During January and February 2023, wildlife and health officials in Alaska responded to increasing numbers of foxes in the Nome area acting aggressive both to humans and dogs, as well as showing other signs consistent with rabies.
Anticipating this might be the cusp of a larger fox rabies outbreak, the Alaska Department of Fish and Game (ADF&G) and the United States Department of Agriculture – Wildlife Services (USDA – WS) directed staff to do enhanced surveillance on foxes in the city of Nome and collect additional data to better understand the factors causing this outbreak. Officials alerted the public of the rabies risks and gave advice on prevention and response.
The CDC donated Bionote rabies test kits to ADF&G. These kits can confirm in minutes if rabies is present (or not) in fox brain tissue, rather than the hours previously required. This allowed faster confirmation of exposure to a person or dog, and on specimens that could not be tested by the Alaska State Virology Laboratory (ASVL) in Fairbanks.
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“Now we can test everything, even foxes in poor condition, and fast,” ADF&G Wildlife Veterinarian Dr. Kimberlee Beckmen said. “The rapid test helped us react more quickly and alert the public.”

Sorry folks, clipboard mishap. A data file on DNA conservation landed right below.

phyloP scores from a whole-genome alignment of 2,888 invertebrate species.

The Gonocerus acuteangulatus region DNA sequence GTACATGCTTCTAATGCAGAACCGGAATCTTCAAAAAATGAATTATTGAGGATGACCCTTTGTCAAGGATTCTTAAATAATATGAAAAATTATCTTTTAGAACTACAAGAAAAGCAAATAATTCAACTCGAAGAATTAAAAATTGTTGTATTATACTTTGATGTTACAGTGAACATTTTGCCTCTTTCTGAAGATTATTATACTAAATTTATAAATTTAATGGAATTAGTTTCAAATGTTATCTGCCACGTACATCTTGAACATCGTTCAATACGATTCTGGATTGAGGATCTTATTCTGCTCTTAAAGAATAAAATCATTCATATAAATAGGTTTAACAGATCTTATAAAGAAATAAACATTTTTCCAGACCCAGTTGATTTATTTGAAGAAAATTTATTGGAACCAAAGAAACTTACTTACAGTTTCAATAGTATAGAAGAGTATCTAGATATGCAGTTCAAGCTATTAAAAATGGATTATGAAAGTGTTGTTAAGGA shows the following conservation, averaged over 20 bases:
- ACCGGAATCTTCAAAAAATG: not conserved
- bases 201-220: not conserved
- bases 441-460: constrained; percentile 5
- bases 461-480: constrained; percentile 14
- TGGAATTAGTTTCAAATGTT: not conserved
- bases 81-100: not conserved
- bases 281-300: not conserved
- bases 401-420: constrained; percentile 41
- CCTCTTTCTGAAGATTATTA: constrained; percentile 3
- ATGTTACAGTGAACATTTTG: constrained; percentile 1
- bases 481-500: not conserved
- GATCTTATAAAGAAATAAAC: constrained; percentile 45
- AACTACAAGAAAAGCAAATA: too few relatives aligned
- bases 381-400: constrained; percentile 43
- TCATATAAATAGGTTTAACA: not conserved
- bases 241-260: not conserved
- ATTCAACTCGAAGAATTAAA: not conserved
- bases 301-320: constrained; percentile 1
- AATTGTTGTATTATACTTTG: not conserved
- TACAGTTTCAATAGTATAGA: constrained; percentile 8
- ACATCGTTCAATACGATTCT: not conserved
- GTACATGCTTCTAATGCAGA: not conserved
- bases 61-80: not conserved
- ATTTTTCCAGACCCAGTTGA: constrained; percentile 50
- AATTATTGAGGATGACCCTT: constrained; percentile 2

Preliminary 2023 results show of the 11 that were found dead or killed in Nome by dogs or because they appeared rabid, 100% were positive. Overall, of 61 red foxes from the area in and around Nome in February and March 2023, 23% were positive.
Rabies is normally present at a very low level in red fox populations, about one percent, known as an
enzootic level. A rise to three percent in the population is considered an epizootic level – temporarily more prevalent.
“Five to seven or eight percent or multiple rabies cases per day in one location really gets your attention,” Dr. Beckmen said.
Rabies vaccination of pet dogs remains the most critical step in preventing rabies exposure to Alaskans. Vaccination and control of stray and feral dog populations and eliminating fox attractants such as dog food and garbage left available is important. Foxes transmit rabies to dogs, and then unvaccinated dogs transmit it to people.
“Dogs represent the greatest risk of transmitting rabies to people. It’s very important all dogs be vaccinated appropriately,” Dr. Beckmen said.
She added that it’s not yet known what factors have precipitated this severe outbreak. However, there
are reports of unexpectedly high fox populations. Abundant lemmings in 2021-22 would also have allowed a fox reproduction boom adding many young susceptible foxes into the region.
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